Lions struggling to utilize Calvin Johnson
Through eight games of the 2011 season, Calvin Johnson was averaging 100.5 yards per game and had 11 touchdowns, bringing up the possibility that he could break Randy Moss’ single-season receiving TD record of 23.
Since Detroit’s Week 9 bye, though, a span of five games, Johnson has made just one touchdown grab and he’s averaged 37 fewer yards per outing.
The reasons for the dip have been plentiful — a shaky run game, Matthew Stafford’s hand injury — but Lions coach Jim Schwartz pointed out the most obvious one: Teams are making it priority No. 1 to take Johnson out of Detroit’s offense.
“I still remember Jamaal Lewis when he was playing running back for the Ravens, and he gained 2,000 yards, and they didn’t have a very good passing attack and everybody was in an eight-man front to stop the run — he still had 2,000 yards,” Schwartz said. “I think that Calvin is similar in that regard. People have been trying to take him out; he’s still been productive. But it was probably an unrealistic pace but, with Calvin, there’s nothing that’s really unrealistic.”
Johnson’s Week 14 performance in a win over Minnesota was his quietest yet. He had three catches for 29 yards and was targeted just four times — all season lows; he also had a three-reception, 29-yard day in Week 2 vs. Kansas City, but caught two touchdowns in that game.
The defensive attention Megatron’s warranted lately has been incredible.
A brief snapshot from the Lions’ Week 13 loss in New Orleans gives us some indication what the Saints were trying to do:
That’s three defenders bracketing Johnson — and on a 3rd-and-16 when Stafford had at least three other receiving options, no less.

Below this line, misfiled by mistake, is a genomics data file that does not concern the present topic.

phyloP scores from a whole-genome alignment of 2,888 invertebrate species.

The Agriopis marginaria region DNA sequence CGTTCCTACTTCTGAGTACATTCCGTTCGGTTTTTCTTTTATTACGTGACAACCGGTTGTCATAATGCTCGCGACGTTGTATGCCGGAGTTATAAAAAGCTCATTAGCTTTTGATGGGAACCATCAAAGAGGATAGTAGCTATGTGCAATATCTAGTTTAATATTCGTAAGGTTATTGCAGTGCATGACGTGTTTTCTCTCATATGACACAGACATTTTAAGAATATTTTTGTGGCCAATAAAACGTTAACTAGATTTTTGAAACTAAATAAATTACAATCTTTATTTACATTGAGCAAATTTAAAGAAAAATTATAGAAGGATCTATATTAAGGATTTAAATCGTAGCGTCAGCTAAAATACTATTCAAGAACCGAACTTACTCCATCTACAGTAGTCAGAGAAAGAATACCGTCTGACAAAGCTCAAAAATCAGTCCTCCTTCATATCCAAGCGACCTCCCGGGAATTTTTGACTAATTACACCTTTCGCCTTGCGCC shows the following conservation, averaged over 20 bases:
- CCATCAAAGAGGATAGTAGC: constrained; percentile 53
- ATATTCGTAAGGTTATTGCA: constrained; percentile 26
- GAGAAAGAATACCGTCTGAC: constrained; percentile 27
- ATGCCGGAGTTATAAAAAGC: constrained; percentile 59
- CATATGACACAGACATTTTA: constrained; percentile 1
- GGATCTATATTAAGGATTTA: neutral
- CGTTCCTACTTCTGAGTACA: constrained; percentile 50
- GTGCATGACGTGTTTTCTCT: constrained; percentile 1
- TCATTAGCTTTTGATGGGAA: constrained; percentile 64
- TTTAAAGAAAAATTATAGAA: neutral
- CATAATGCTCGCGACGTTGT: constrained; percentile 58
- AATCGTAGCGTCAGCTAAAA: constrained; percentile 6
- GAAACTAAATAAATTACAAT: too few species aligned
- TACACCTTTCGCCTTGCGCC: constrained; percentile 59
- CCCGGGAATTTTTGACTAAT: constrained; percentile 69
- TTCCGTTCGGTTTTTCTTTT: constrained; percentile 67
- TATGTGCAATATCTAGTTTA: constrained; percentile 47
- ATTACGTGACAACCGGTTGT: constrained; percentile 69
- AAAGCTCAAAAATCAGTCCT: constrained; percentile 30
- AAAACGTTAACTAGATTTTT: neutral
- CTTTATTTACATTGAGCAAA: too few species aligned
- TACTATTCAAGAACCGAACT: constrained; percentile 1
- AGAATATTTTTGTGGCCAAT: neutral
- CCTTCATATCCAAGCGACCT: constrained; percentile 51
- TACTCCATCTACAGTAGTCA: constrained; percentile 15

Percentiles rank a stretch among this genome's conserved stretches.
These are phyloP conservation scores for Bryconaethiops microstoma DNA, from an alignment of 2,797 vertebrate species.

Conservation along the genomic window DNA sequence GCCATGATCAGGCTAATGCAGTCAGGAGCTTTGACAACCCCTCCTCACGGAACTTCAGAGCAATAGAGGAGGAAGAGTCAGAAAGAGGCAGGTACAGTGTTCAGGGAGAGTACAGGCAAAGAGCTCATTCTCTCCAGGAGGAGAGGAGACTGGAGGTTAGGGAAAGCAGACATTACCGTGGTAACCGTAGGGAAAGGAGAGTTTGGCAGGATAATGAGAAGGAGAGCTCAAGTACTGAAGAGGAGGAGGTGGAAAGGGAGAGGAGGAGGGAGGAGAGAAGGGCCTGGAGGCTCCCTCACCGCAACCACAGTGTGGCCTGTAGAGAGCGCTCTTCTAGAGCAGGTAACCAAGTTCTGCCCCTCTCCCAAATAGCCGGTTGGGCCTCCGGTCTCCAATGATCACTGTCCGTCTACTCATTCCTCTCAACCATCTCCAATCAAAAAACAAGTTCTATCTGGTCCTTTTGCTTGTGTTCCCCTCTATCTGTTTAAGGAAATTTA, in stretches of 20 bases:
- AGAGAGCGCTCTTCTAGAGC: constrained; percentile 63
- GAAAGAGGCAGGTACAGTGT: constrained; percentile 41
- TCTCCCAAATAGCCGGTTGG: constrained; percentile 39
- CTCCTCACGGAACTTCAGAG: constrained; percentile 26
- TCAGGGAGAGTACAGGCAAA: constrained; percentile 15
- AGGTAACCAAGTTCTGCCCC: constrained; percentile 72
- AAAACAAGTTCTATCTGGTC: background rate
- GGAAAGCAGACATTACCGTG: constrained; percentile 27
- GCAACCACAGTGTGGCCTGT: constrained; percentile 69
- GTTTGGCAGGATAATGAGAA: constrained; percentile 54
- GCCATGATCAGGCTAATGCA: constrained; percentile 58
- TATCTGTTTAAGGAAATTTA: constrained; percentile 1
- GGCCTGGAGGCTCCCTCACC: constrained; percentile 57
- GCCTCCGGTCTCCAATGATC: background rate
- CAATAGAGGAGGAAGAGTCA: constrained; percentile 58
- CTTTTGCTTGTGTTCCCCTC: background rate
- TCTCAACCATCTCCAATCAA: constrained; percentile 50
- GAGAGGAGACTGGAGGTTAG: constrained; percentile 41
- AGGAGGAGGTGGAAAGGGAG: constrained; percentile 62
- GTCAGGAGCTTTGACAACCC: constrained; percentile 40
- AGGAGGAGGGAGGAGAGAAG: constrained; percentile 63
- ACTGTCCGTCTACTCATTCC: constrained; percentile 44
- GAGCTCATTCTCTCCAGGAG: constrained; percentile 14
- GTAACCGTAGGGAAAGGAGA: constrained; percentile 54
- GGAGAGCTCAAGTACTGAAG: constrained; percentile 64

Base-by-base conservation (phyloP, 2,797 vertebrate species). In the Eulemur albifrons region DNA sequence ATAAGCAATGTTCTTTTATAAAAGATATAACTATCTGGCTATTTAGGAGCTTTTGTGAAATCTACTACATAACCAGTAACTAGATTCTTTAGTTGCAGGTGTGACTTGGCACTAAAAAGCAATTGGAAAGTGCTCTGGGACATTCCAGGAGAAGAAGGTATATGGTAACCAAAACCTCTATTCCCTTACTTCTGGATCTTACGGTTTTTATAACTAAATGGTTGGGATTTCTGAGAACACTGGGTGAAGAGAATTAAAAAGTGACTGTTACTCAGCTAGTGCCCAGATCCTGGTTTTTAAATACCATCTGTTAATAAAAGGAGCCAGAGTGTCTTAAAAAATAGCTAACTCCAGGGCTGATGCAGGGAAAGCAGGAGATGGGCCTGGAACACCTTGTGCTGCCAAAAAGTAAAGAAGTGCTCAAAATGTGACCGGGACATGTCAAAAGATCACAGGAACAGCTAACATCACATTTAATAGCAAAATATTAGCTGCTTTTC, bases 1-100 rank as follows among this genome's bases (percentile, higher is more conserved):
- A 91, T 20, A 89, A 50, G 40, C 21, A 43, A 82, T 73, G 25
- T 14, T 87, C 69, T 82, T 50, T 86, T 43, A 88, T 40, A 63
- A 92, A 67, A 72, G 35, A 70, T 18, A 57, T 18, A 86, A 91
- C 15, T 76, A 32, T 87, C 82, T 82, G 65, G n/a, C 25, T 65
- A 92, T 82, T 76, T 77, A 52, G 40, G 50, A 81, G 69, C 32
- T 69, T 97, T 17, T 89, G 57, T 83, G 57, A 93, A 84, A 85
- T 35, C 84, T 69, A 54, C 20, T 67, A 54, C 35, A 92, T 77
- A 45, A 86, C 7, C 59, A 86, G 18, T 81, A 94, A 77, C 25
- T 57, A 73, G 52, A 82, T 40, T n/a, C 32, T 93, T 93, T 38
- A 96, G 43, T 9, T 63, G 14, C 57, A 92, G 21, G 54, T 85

Minnesota employed a similar tact:
Johnson saw this type of coverage all game Sunday, despite Minnesota’s depleted secondary.
The Lions still jumped out to a big lead early, and Stafford wound up throwing just 29 passes, his second lowest total this season. Schwartz cited the Vikings’ pass rush for disrupting the Stafford-to-Johnson connection:
”I mean, we didn’t do a very good job of protecting, and a lot of those times with Calvin, to get him shaken free, the quarterback would have had to hold the ball for a long time. … There’s some where it looks like he’s getting open late.”
Stafford and offensive coordinator Scott Linehan have also been more than content for much of the last several weeks to exploit defenses with underneath patterns. The increased focus on Johnson means more room for the Lions’ tight ends and running backs on dump-of patterns. With a ground game decimated by the losses of Jahvid Best and then Kevin Smith, Detroit has often eschewed straight run plays for short passes.
Still, the recent lack of production from Johnson — and the lack of looks by Stafford in his direction — is somewhat alarming. Even with increased production from Nate Burleson, Brandon Pettigrew and Titus Young, the Lions have not been able to free Johnson up from opposing secondaries.
That’s even true in goal-line and red-zone situations, where Johnson has excelled throughout his career.
This is how the Saints chose to defend Johnson with the Lions on the 1-yard line last week:
The only time you see coverage like that is on punts, when the return teams load up on the opposing gunners. On this particular play Kevin Smith found his way into the end zone for a touchdown.
But defenses are content to live with that right now. They’re telling the Lions, “Go ahead … beat us with your run game, Titus Young or Brandon Pettigrew. We’re not going to let Johnson beat us.”
And aside from leaning on those complementary weapons, the Lions haven’t found a way to counter the Johnson-centric defensive approaches yet. Until they do, one of the NFL’s top receivers will continue to see his numbers suffer.